Neal Conan had been content with his life in semiretirement at his home on Kohala Mountain in Hawaii.
The former NPR host and correspondent spent his time producing a series of news analysis briefs for Hawaii Public Radio and growing macadamia nuts on 5½ acres of land. But when Donald Trump ascended to the White House and an HPR listener offered to fund a radio project, Conan decided to return to the national airwaves. He teamed up with three other NPR alumnae to produce Truth, Politics and Power, a weekly, hourlong interview program.
“I needed to do something to address the moment that we’re in because I think it’s an absolutely critical time for the country,” Conan said. “I don’t want to seem too pompous about it, but I really felt that it might be helpful to explain what’s going on.”
Describing the Trump administration as having “a limited and to some degree warped view of history,” Conan said, Truth, Politics and Power aims to put current political developments in historical context.
He’s collaborating with former NPR colleagues Sue Goodwin, John Ogulnik and Argin Hutchins, all of whom are in Washington, D.C. — and six time zones away.
Each weekly program typically features three interviews. Unlike Talk of the Nation, which Conan hosted on NPR for more than two decades, Truth, Politics and Power does not take listener calls. Instead he calls on political science professors such as Ron Hayduk and Julia Azari, as in the most recent episode, to tackle the history of voter fraud and where allegations from the 2016 presidential election could lead. Political analyst Linda Chavez, also a guest on the show, delivered a scathing assessment of the president’s obsession with illegal immigrants.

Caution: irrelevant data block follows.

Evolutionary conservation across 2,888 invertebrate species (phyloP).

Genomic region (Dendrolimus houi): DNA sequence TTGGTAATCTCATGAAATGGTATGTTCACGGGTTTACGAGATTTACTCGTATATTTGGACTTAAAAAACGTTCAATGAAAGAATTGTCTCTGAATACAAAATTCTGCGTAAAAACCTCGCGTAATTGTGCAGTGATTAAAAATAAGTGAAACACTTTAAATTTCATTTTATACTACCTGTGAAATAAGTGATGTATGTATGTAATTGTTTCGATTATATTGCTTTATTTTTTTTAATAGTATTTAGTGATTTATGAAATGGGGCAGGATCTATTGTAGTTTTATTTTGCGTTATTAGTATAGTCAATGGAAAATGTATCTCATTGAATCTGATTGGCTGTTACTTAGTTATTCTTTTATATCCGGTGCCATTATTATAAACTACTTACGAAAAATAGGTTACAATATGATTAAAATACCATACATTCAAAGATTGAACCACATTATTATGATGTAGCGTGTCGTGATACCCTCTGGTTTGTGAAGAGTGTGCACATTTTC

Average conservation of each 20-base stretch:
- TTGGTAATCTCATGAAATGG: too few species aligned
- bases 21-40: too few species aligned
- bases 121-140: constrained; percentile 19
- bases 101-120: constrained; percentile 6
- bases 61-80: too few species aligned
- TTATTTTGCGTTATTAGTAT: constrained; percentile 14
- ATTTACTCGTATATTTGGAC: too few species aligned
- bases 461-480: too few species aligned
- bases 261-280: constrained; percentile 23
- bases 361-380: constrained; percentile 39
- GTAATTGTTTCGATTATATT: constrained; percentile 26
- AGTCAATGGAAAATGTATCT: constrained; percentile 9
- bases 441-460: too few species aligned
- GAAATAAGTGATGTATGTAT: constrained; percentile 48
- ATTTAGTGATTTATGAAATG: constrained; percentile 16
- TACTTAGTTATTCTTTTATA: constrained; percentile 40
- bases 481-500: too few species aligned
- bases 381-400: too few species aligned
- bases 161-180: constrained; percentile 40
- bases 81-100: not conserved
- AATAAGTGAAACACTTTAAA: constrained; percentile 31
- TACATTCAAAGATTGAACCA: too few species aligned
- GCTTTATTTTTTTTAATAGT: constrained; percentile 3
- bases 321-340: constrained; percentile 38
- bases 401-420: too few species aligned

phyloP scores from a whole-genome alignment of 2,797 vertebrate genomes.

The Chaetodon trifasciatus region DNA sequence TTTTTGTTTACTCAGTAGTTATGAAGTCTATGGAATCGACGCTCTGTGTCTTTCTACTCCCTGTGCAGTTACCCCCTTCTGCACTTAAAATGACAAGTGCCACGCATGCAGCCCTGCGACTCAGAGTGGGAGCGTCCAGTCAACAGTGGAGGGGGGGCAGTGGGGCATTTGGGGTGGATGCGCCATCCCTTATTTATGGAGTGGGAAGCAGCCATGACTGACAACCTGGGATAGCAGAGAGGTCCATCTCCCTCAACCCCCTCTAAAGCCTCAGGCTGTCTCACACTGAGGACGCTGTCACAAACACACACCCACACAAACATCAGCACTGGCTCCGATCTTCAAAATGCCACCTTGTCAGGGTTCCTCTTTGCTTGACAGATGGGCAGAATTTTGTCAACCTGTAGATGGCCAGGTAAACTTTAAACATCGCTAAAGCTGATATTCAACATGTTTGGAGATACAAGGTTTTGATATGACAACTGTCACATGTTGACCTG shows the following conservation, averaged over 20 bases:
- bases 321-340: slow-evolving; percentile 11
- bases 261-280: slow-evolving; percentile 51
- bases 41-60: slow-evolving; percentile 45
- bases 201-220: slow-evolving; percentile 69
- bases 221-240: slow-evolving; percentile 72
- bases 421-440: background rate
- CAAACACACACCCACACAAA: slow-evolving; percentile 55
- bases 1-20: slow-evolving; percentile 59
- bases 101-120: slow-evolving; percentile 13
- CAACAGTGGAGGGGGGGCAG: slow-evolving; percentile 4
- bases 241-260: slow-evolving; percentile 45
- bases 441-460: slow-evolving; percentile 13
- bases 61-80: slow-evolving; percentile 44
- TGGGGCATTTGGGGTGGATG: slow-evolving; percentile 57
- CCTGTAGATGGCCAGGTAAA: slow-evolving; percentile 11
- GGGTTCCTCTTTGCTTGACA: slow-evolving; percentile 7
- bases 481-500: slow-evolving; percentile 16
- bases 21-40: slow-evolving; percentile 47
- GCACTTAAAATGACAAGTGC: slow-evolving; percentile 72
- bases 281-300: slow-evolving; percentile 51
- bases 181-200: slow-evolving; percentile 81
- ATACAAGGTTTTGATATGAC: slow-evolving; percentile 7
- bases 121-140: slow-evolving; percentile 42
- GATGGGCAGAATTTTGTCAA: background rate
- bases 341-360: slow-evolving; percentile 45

The July 28 episode focused on impeachment. Conan interviewed political scientist Greg Weiner, who explained the clause in the U.S. Constitution that gives Congress the power to impeach a president; he went on to describe the legislative body’s timidity to use it. He talked to Nina Totenberg, NPR legal affairs correspondent, with whom Conan covered the impeachment of President Bill Clinton nearly 20 years ago.
Their recollection of the events leading up to Clinton’s impeachment and the political machinations surrounding it demonstrated a masterly recall of one of modern political history’s more salacious chapters. Conan also interviewed author and constitutional lawyer David O. Stewart, who wrote a book about the impeachment of President Andrew Johnson in the 19th century.
Conan has been in radio journalism for 50 years, starting as a 17-year-old student volunteer at Pacifica’s WBAI-FM in New York. He worked briefly at WRVR-FM, where he met the commercial jazz station’s evening news anchor Robert Siegel. Conan, then 27, followed Siegel to NPR, where he initially produced All Things Considered. During his 36 years at the news organization, Conan covered the White House, Pentagon and State Department; he served as London correspondent and covered the first Gulf War, where he was captured and briefly held by Iraqi forces.
Conan departed in 2013 after NPR ended Talk of the Nation and replaced it with Here & Now. He was offered a job as “elder statesman” on the midday show, a co-production with WBUR in Boston, but declined it.
Instead he put down roots on an extinct volcano on the Big Island of Hawaii. Conan tended his 175 macadamia nut trees and produced Pacific News Minute, providing news analysis on military and political developments in the Pacific Basin. It airs on HPR three times a week.
After the election, an HPR listener who lives nearby approached Conan with an idea for a radio documentary that he wanted to fund. Conan suggested the interview show instead. Conan describes James Posner as a man with a “philosophical commitment to learning about the truth.”